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Montage and Theatricality as Sources of Estrangement A Tendency in Contemporary Brechtian Cinema Nenad Jovanovic Although Brecht’s interest in cinema was only intermittent , resulting in comparatively few films and critical writings on the medium, he seems referenced with equal frequency in the literatures on theatre and film. The vast range of filmmakers Brecht has been associated with includes figures as diverse as the Brothers Taviani,1 whose eclectic style is reminiscent of Italian Neorealism, and—somewhat outrageously—the American sexploitation filmmaker Russ Meyer.2 The mutual disparity between some of the connotations Brecht’s name has acquired in film studies has led the critic Jonathan Rosenbaum to conclude that “One of the most abused critical terms we have is ‘Brechtian .’”3 Because of the term’s exceptional breadth, what follows will first define it for this paper’s purposes, along with the other terms in the title (in the order of their appearance within it). The paper will then proceed to argue, using the examples of Brecht and Slatan Dudow’s film Kuhle Wampe (1932) and Jean-Marie Straub and Danièle Huillet’s Geschichtsunterricht (History Lessons, 1972) and Die Antigone des Sophokles in der hölderlinschen Übertragung für die Bühne bearbeitet von Brecht (Sophocles’ Antigone in Hölderlin’s Translation as Reworked for the Stage by Brecht, 1992), that Brechtian cinema is increasingly abandoning the once privileged technique of montage as a source of estrangement in favor of theatricality . While the relevance for Brecht and Brechtian cinema of montage— both in the term’s general and its specifically cinematic sense—has been extensively investigated,4 the relationship between the technique and theatricality as applied in the mentioned contexts remains to be explored. The first of the title terms that needs definition is montage. Perhaps the most famous appearance of the term in Brecht is in “Notes to the 112 N E N A D J o v A N o v i C Opera ‘Rise and Fall of the City of Mahagonny’” (1930), the writer’s earliest systematic articulation of the Epic Theatre concept.5 In the table contrasting dramatic and epic theatre, montage—a principle associated with the latter theatrical model—is juxtaposed to growth.6 As John J. White notes in Bertolt Brecht’s Dramatic Theory, three pairs of terms that surround the cited one clarify the sense in which “montage” is used in the context:7 DRAMATIC THEATRE EPIC THEATRE one scene makes another each scene for itself linear development in curves evolutionary determinism jumps All three contrasts pertain to narrative structure, rather than the other codes of a performance, inscribed in the play text or added in the process of staging. Elsewhere in his writings, however, Brecht uses the term “montage” more broadly, to describe the opposition to the classical and Romantic idea of stylistic organicity,8 which entails art’s concealment of artifice through imitating nature’s modes of production.9 Brecht sometimes refers to montage also in relation to realms other than artistic, a possibility suggested by the term’s inherent possession in German of such connotations as construction and assemblage. For Brecht the theatre practitioner, montage allows, first, the subversion of the Aristotelian unities. Instead of aiming for the impression that scene b “naturally” follows from scene a, and scene c from scene b, an epic play juxtaposes scenes, often employing large chronological gaps to emphasize the changes undergone by the characters during the course of the narrative (to give but one example, Life of Galileo spans about three decades of the protagonist’s life). Brecht’s second use of montage stems from his opposition to Wagner’s synergistic concept of the Gesamtkunstwerk (or the total work of art), which refers to merging of elements of different arts into a seamless whole. Abandoning this ideal, Brecht proposes their relative independence from each other (the principle of separation, or Prinzip der Trennung). In the context of cinema, and particularly in the English-language discourse on the medium, montage is distinguished from editing to suggest the former’s divergence from dominant cinema’s aim of creating the illusion of continuity of space and time within film scenes, as well as maintaining...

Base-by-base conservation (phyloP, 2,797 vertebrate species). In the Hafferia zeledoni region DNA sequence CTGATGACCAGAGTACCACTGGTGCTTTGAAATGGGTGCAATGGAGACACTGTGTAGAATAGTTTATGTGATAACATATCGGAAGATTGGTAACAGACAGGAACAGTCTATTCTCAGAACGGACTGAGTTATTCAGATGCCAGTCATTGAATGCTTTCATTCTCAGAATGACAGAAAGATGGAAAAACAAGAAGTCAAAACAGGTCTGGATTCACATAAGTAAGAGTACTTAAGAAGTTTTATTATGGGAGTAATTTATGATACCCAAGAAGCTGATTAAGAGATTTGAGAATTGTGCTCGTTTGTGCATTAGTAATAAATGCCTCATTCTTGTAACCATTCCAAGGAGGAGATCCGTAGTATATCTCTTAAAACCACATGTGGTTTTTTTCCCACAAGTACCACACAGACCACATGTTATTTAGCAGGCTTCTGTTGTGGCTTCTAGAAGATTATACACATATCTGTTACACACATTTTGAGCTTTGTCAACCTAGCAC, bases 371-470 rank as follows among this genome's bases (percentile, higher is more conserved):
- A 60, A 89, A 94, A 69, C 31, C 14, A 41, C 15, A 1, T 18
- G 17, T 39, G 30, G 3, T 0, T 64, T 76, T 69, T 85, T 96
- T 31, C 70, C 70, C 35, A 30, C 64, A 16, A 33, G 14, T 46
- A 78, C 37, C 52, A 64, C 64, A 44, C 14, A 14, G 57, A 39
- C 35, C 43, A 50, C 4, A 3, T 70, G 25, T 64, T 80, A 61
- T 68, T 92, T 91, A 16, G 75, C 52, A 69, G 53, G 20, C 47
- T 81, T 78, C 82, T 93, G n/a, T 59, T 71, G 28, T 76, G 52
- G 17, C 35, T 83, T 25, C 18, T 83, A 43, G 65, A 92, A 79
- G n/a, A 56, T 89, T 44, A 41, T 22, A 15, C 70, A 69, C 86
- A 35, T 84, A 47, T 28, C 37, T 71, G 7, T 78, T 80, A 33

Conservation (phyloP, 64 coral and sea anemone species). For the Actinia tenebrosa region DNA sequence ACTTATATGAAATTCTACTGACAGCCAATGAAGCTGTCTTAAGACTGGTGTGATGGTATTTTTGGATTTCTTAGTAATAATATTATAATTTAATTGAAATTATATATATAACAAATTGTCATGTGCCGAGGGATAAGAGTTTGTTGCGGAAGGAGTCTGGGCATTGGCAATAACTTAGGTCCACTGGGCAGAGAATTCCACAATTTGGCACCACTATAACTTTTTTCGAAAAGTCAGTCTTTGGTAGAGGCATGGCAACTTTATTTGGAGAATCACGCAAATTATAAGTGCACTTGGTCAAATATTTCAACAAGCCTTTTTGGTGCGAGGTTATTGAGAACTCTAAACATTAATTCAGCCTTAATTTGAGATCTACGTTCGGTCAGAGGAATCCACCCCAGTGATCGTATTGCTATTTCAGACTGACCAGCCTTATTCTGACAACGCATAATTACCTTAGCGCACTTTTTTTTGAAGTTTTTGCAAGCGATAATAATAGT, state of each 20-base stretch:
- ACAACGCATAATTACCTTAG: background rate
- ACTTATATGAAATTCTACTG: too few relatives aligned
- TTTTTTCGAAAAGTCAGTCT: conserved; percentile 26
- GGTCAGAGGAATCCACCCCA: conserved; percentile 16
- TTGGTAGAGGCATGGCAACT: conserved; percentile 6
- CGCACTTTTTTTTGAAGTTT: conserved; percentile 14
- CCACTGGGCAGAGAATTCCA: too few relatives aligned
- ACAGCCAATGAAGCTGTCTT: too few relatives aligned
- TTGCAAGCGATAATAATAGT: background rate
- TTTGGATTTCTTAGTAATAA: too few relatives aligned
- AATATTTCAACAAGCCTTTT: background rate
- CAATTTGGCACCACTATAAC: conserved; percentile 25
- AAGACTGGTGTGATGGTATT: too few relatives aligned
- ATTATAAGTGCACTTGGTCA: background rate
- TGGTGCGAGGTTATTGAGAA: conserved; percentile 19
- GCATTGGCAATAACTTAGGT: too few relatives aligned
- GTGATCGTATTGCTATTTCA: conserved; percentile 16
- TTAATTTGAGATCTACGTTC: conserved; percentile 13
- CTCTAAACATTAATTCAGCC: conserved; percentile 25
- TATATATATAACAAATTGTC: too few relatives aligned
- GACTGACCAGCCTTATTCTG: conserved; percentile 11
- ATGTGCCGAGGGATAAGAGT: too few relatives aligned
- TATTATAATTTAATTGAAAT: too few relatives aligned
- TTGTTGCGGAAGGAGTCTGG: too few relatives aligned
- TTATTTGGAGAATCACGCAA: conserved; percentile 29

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pp. 111-128
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